It is among the hardest judgement calls a charity has to make: how much to pay its chief executive.
The public, for its part, has fixed ideas. In Third Sector’s Donating Trends survey in 2017, "excessive" executive remuneration was identified by respondents as the key factor in reducing trust in charities.
Fifty-six per cent of respondents suggested that anything more than £40,000 a year deserved that tag.
Trustee boards, and their advisers and HR consultants, meanwhile, have to reconcile that judgement with the imperative to recruit in what all are agreed is a market with more demand than supply. Third Sector’s 2017 pay study found that the top 100 highest-paying charities paid their biggest earners a mean average of £255,000 a year.
Even when you strip out what are arguably the atypical bodies on the list – such as the philanthropic foundations, some charitable private hospitals and arts bodies – you still end up with the big, well-known fundraising charities paying an average of about £186,000 a year.
There is, therefore, a gulf, and one big enough to test even the most innovative bridge-builder. But, as ever, the statistics looking at only one part of the sector do not reflect the whole picture. A survey published last year by Acevo, the charity chief executives body, found that its members were paid an average salary of £50,000, and this figure was going down, not up.
We live, though, in an age where impression is all and facts are secondary, so the stereotype has taken root that every charity chief executive is living it up on six figures. However, analysis by Charity Financials has found that just 0.5 per cent of the staff in the 168,237 registered charities are paid more than £100,000.
And, according to the National Council for Voluntary Organisations, just 9 per cent of charities in England and Wales employ staff. Even among those that do, 26 per cent of their workers earn less than the living wage, according to the Living Wage Foundation.
So, for any charity seeking a new chief executive, there is a tough challenge: offer a low salary and risk receiving no applicants. Offer too much and risk a platoon of finger-waggers making themselves known.
There are few fixed points of guidance that might help. The obvious one is to find out what "equivalent" charities are paying, but unless it is more than £60,000 it doesn’t have to be declared in published accounts. And even if it is, there is a real risk of comparing apples with pears.
There is no norm or catch-all pay scale, according to Jenny Hills, senior consultant at the charity recruitment specialist Harris Hill. It all depends on your particular circumstances.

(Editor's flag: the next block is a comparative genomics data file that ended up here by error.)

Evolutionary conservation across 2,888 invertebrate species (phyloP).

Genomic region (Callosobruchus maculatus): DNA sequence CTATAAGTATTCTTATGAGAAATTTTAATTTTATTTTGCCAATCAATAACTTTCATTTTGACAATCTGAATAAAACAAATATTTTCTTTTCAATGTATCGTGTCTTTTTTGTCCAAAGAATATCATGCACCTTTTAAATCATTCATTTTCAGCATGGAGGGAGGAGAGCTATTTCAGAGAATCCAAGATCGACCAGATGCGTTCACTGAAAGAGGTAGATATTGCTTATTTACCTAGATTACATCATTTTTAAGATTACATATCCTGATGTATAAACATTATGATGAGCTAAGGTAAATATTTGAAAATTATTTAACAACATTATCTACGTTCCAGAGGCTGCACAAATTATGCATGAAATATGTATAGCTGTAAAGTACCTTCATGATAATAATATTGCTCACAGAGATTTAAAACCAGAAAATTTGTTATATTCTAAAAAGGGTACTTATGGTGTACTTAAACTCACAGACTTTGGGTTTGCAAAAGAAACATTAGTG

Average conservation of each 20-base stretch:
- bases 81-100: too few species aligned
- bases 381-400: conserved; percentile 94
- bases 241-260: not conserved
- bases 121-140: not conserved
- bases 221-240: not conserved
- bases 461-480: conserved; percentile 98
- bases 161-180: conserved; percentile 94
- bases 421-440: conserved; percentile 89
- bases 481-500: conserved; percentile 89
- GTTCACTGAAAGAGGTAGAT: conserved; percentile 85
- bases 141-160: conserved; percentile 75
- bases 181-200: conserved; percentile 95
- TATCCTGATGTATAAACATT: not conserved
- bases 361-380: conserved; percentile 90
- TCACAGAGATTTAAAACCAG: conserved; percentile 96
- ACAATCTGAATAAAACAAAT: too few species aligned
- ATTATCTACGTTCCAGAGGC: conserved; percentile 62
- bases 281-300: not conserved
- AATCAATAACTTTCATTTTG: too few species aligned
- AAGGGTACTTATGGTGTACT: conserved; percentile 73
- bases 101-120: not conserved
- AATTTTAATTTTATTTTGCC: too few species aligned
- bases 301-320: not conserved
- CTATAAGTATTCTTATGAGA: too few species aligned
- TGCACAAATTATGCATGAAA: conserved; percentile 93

"Chief executives need to be skilled negotiators, managing relationships with stakeholders ranging from the life-long supporter to the actively hostile," she says.
"To dramatically understate things, it’s a big job. The smaller the charity, the more hands-on it has to be. As well as leading the charity, we know that many chief executives will, when needs be, literally stuff envelopes.
"Every charity chief executive role is different, but it’s safe to describe it as a job that most people could not do – and of those who could, many make use of their skills in the public or private sectors for considerably higher salaries."
And that is the next complicating factor. Once people would spend their whole lives working for charities. Nowadays, traffic between the not-for-profit sector and the rest is so routine that no one blinks, except when it comes to the pay.
Those heading towards the third sector – or boomeranging back – will often speak of wanting to put something back into society, achieving greater job satisfaction and seeking esteem and status on the basis of what they do rather than what they are paid.
But life is rarely that simple. One eminently well-qualified thirty-something management consultant with a wealth of experience from secondments at charities tells me that, after registering with a charity recruitment consultant, he was told about a handful of jobs that really excited him in terms of the cause and the commitment: "But then I have a mortgage to pay in London, and at this stage in my life I just cannot afford to take such a big pay cut."
As a trustee, sitting on the other side of the interview table, seeing potentially the best candidate slipping through your fingers, the temptation in such cases is to stretch the budget. But how do you sell that to your supporters, already at some fundamental level resistant to anything being spent on charity administration?
"I want every penny of my donation to go the people in need," is a demand regularly heard. The reply – that it requires expert staff to plan the logistics and make sure those most in need benefit from the money (or what it buys) – too often gets a dusty answer in an age when Michael Gove, a Cabinet minister no less, told us all not to listen to experts.
Such a backdrop makes some risk not explaining, but instead keeping as quiet as possible about pay rates. It’s understandable, but wrong, says the NCVO in its best-practice guidelines. Transparency, it says, is the best protection as long as you have a good reason.
It’s a hard lesson to learn. Two-thirds of big charities are still coming up short on this test. Which, of course, does the ultimate test of public trust a further disservice. And round we go for another angst-ridden lap.